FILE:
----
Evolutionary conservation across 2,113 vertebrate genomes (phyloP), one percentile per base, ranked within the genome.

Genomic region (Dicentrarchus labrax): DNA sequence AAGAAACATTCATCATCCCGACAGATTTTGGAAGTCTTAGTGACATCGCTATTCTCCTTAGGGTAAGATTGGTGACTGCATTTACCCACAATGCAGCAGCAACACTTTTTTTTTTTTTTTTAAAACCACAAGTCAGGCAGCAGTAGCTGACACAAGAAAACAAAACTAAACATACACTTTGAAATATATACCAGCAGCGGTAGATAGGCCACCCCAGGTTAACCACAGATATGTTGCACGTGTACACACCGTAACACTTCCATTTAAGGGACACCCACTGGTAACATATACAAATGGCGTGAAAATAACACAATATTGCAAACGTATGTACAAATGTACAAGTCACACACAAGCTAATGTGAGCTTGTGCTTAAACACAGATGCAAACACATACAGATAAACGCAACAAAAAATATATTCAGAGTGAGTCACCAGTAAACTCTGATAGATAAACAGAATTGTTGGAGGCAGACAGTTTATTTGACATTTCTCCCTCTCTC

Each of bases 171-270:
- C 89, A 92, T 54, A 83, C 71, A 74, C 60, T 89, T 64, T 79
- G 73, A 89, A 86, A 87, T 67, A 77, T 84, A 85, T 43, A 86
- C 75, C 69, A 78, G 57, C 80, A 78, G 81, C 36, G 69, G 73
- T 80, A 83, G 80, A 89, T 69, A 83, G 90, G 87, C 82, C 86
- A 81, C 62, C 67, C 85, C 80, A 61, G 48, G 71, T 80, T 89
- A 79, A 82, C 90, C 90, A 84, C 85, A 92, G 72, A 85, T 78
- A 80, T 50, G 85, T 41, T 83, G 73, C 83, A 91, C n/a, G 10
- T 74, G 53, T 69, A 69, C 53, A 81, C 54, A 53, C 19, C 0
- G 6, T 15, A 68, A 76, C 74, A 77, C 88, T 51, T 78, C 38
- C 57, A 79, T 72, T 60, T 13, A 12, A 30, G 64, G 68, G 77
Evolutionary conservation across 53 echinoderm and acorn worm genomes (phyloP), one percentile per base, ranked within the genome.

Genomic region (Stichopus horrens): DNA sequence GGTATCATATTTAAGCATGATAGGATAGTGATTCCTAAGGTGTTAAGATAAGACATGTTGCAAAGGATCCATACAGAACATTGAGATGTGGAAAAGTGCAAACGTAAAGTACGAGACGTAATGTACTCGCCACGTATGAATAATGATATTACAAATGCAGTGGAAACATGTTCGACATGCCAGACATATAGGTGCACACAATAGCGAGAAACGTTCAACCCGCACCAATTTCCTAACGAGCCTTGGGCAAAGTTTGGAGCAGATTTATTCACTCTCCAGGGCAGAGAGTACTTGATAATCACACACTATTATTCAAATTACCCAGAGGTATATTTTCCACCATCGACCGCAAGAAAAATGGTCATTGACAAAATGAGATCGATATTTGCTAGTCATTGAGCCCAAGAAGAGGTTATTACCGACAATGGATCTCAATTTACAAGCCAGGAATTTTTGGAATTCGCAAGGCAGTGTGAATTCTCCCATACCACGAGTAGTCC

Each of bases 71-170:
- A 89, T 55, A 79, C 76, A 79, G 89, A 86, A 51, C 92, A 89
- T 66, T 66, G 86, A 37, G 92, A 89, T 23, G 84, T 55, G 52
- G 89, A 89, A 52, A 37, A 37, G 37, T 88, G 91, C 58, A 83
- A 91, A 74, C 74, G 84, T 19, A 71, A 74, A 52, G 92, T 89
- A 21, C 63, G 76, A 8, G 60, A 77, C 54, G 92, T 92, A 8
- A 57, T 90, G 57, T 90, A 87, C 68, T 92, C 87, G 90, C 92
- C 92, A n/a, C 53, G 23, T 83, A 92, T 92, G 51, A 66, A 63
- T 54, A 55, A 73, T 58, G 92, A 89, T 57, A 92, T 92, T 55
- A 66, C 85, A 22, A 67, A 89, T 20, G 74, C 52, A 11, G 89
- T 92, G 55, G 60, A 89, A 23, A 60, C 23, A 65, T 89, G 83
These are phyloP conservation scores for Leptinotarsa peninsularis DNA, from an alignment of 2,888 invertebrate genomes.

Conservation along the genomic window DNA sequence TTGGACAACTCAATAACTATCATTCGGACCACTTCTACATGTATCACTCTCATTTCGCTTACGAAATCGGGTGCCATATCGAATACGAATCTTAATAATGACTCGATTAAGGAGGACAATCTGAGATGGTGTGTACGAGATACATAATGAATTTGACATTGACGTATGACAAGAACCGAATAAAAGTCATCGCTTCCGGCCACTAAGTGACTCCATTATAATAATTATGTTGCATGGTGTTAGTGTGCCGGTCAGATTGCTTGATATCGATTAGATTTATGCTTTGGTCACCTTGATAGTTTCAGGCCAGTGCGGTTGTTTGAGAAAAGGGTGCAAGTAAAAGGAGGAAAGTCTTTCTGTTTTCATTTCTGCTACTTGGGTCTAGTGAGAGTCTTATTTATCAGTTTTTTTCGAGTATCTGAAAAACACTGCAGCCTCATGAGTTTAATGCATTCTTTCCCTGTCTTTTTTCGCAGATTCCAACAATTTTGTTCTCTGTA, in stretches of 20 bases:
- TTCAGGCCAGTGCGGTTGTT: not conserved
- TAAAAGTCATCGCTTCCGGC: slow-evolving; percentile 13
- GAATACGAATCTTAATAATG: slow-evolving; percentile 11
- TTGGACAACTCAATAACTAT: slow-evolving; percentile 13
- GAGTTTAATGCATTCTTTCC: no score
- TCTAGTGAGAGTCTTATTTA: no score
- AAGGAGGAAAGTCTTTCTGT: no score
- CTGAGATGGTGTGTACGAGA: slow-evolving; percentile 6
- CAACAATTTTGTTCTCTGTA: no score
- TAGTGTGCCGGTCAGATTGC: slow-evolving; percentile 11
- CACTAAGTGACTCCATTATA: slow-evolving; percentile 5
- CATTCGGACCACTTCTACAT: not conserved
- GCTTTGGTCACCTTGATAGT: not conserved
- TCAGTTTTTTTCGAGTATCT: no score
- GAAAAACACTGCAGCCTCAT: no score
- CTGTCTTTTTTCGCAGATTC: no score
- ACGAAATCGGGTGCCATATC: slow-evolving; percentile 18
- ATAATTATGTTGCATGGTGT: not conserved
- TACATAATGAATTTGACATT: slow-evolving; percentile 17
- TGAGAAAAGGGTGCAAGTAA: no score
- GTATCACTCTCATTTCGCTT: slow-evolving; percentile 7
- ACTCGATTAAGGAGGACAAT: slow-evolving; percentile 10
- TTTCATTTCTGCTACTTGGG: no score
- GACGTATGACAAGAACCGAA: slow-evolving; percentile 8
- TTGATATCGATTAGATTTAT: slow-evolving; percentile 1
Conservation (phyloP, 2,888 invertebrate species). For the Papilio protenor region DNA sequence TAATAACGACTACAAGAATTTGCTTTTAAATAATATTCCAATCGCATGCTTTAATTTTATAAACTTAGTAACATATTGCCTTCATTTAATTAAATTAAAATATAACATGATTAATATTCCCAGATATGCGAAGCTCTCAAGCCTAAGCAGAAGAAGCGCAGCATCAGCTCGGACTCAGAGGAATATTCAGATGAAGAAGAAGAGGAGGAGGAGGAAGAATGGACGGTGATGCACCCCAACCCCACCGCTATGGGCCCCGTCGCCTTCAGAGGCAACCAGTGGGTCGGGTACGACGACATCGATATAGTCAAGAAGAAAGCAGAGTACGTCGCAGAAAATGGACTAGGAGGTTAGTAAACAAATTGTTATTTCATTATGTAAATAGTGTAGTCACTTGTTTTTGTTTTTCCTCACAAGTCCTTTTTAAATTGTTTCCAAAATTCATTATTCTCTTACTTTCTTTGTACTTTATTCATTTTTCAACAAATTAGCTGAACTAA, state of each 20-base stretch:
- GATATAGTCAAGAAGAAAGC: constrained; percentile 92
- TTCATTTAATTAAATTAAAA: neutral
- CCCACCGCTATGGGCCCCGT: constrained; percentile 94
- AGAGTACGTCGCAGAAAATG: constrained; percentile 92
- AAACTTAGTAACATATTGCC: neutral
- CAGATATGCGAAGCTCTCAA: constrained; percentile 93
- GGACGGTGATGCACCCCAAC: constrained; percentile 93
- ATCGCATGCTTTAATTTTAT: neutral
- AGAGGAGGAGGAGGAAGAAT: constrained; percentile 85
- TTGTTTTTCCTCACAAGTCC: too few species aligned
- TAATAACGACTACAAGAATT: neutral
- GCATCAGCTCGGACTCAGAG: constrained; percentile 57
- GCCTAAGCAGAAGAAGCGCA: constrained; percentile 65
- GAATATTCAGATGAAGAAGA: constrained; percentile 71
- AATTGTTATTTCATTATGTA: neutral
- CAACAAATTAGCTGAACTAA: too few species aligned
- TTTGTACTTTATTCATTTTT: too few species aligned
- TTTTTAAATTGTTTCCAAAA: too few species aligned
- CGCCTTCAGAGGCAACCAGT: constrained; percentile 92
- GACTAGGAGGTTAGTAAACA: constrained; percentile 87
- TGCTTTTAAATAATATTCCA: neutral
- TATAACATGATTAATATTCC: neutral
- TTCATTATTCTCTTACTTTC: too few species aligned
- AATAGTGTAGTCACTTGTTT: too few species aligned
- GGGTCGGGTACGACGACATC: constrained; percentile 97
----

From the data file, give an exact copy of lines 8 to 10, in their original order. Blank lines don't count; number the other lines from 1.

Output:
- A 81, C 62, C 67, C 85, C 80, A 61, G 48, G 71, T 80, T 89
- A 79, A 82, C 90, C 90, A 84, C 85, A 92, G 72, A 85, T 78
- A 80, T 50, G 85, T 41, T 83, G 73, C 83, A 91, C n/a, G 10